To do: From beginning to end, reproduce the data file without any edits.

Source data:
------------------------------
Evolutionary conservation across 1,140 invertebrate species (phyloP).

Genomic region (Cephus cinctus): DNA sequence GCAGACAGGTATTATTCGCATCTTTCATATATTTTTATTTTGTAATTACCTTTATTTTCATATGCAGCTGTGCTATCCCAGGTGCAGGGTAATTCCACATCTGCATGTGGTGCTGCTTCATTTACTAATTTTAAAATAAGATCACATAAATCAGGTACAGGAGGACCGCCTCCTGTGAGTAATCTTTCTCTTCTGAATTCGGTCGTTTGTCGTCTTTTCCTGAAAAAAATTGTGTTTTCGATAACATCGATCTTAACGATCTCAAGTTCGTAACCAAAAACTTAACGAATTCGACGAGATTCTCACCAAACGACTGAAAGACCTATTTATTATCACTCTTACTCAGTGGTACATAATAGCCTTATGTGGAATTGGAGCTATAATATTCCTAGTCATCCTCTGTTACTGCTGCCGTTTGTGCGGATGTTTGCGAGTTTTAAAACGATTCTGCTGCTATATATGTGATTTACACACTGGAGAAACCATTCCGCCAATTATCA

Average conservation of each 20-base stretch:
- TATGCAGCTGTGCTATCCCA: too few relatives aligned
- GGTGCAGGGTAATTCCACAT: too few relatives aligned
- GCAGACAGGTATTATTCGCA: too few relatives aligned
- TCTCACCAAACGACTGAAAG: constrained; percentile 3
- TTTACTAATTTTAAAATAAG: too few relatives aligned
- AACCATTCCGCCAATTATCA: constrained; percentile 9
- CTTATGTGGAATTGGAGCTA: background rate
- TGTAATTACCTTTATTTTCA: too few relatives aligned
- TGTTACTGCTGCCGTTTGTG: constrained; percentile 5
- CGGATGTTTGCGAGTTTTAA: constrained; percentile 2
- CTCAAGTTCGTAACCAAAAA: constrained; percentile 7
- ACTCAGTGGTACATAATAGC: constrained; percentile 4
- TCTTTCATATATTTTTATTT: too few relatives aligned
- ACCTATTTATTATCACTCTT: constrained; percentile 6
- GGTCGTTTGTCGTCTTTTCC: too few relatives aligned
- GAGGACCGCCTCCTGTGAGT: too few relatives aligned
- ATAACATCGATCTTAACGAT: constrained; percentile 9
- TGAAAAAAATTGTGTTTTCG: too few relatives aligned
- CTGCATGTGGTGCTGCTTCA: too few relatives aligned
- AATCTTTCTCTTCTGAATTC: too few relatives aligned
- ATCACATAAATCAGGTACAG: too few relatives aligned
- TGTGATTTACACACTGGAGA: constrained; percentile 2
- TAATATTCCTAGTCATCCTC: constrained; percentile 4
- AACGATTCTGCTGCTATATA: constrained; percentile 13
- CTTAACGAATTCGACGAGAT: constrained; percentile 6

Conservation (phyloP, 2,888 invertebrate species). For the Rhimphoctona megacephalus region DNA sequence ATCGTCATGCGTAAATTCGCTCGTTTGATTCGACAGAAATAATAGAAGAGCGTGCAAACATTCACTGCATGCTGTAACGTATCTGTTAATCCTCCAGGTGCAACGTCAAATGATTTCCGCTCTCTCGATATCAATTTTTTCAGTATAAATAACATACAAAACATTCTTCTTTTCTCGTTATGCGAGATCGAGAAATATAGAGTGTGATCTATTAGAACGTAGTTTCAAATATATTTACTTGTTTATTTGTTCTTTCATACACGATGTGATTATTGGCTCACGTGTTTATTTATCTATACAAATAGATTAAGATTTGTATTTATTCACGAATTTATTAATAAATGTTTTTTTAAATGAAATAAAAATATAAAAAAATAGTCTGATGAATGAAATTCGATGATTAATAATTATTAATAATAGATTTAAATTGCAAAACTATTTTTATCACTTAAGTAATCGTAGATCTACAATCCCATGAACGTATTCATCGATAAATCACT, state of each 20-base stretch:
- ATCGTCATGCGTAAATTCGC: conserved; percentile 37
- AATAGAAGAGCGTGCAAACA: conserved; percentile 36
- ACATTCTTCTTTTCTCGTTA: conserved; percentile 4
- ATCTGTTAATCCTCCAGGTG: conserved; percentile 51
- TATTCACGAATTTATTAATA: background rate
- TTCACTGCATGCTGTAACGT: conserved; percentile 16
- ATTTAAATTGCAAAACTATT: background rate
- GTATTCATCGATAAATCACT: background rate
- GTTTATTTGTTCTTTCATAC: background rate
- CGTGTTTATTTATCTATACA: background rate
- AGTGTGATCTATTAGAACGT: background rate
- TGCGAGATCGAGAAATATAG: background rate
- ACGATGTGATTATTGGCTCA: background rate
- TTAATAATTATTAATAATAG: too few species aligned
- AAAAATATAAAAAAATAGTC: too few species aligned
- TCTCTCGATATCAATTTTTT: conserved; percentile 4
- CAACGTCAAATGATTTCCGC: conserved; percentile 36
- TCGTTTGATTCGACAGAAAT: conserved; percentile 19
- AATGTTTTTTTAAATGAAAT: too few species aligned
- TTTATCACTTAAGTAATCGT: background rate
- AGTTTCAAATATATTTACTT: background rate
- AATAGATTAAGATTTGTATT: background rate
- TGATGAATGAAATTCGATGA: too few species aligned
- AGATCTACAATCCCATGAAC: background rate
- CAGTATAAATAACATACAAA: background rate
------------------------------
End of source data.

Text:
Evolutionary conservation across 1,140 invertebrate species (phyloP).

Genomic region (Cephus cinctus): DNA sequence GCAGACAGGTATTATTCGCATCTTTCATATATTTTTATTTTGTAATTACCTTTATTTTCATATGCAGCTGTGCTATCCCAGGTGCAGGGTAATTCCACATCTGCATGTGGTGCTGCTTCATTTACTAATTTTAAAATAAGATCACATAAATCAGGTACAGGAGGACCGCCTCCTGTGAGTAATCTTTCTCTTCTGAATTCGGTCGTTTGTCGTCTTTTCCTGAAAAAAATTGTGTTTTCGATAACATCGATCTTAACGATCTCAAGTTCGTAACCAAAAACTTAACGAATTCGACGAGATTCTCACCAAACGACTGAAAGACCTATTTATTATCACTCTTACTCAGTGGTACATAATAGCCTTATGTGGAATTGGAGCTATAATATTCCTAGTCATCCTCTGTTACTGCTGCCGTTTGTGCGGATGTTTGCGAGTTTTAAAACGATTCTGCTGCTATATATGTGATTTACACACTGGAGAAACCATTCCGCCAATTATCA

Average conservation of each 20-base stretch:
- TATGCAGCTGTGCTATCCCA: too few relatives aligned
- GGTGCAGGGTAATTCCACAT: too few relatives aligned
- GCAGACAGGTATTATTCGCA: too few relatives aligned
- TCTCACCAAACGACTGAAAG: constrained; percentile 3
- TTTACTAATTTTAAAATAAG: too few relatives aligned
- AACCATTCCGCCAATTATCA: constrained; percentile 9
- CTTATGTGGAATTGGAGCTA: background rate
- TGTAATTACCTTTATTTTCA: too few relatives aligned
- TGTTACTGCTGCCGTTTGTG: constrained; percentile 5
- CGGATGTTTGCGAGTTTTAA: constrained; percentile 2
- CTCAAGTTCGTAACCAAAAA: constrained; percentile 7
- ACTCAGTGGTACATAATAGC: constrained; percentile 4
- TCTTTCATATATTTTTATTT: too few relatives aligned
- ACCTATTTATTATCACTCTT: constrained; percentile 6
- GGTCGTTTGTCGTCTTTTCC: too few relatives aligned
- GAGGACCGCCTCCTGTGAGT: too few relatives aligned
- ATAACATCGATCTTAACGAT: constrained; percentile 9
- TGAAAAAAATTGTGTTTTCG: too few relatives aligned
- CTGCATGTGGTGCTGCTTCA: too few relatives aligned
- AATCTTTCTCTTCTGAATTC: too few relatives aligned
- ATCACATAAATCAGGTACAG: too few relatives aligned
- TGTGATTTACACACTGGAGA: constrained; percentile 2
- TAATATTCCTAGTCATCCTC: constrained; percentile 4
- AACGATTCTGCTGCTATATA: constrained; percentile 13
- CTTAACGAATTCGACGAGAT: constrained; percentile 6

Conservation (phyloP, 2,888 invertebrate species). For the Rhimphoctona megacephalus region DNA sequence ATCGTCATGCGTAAATTCGCTCGTTTGATTCGACAGAAATAATAGAAGAGCGTGCAAACATTCACTGCATGCTGTAACGTATCTGTTAATCCTCCAGGTGCAACGTCAAATGATTTCCGCTCTCTCGATATCAATTTTTTCAGTATAAATAACATACAAAACATTCTTCTTTTCTCGTTATGCGAGATCGAGAAATATAGAGTGTGATCTATTAGAACGTAGTTTCAAATATATTTACTTGTTTATTTGTTCTTTCATACACGATGTGATTATTGGCTCACGTGTTTATTTATCTATACAAATAGATTAAGATTTGTATTTATTCACGAATTTATTAATAAATGTTTTTTTAAATGAAATAAAAATATAAAAAAATAGTCTGATGAATGAAATTCGATGATTAATAATTATTAATAATAGATTTAAATTGCAAAACTATTTTTATCACTTAAGTAATCGTAGATCTACAATCCCATGAACGTATTCATCGATAAATCACT, state of each 20-base stretch:
- ATCGTCATGCGTAAATTCGC: conserved; percentile 37
- AATAGAAGAGCGTGCAAACA: conserved; percentile 36
- ACATTCTTCTTTTCTCGTTA: conserved; percentile 4
- ATCTGTTAATCCTCCAGGTG: conserved; percentile 51
- TATTCACGAATTTATTAATA: background rate
- TTCACTGCATGCTGTAACGT: conserved; percentile 16
- ATTTAAATTGCAAAACTATT: background rate
- GTATTCATCGATAAATCACT: background rate
- GTTTATTTGTTCTTTCATAC: background rate
- CGTGTTTATTTATCTATACA: background rate
- AGTGTGATCTATTAGAACGT: background rate
- TGCGAGATCGAGAAATATAG: background rate
- ACGATGTGATTATTGGCTCA: background rate
- TTAATAATTATTAATAATAG: too few species aligned
- AAAAATATAAAAAAATAGTC: too few species aligned
- TCTCTCGATATCAATTTTTT: conserved; percentile 4
- CAACGTCAAATGATTTCCGC: conserved; percentile 36
- TCGTTTGATTCGACAGAAAT: conserved; percentile 19
- AATGTTTTTTTAAATGAAAT: too few species aligned
- TTTATCACTTAAGTAATCGT: background rate
- AGTTTCAAATATATTTACTT: background rate
- AATAGATTAAGATTTGTATT: background rate
- TGATGAATGAAATTCGATGA: too few species aligned
- AGATCTACAATCCCATGAAC: background rate
- CAGTATAAATAACATACAAA: background rate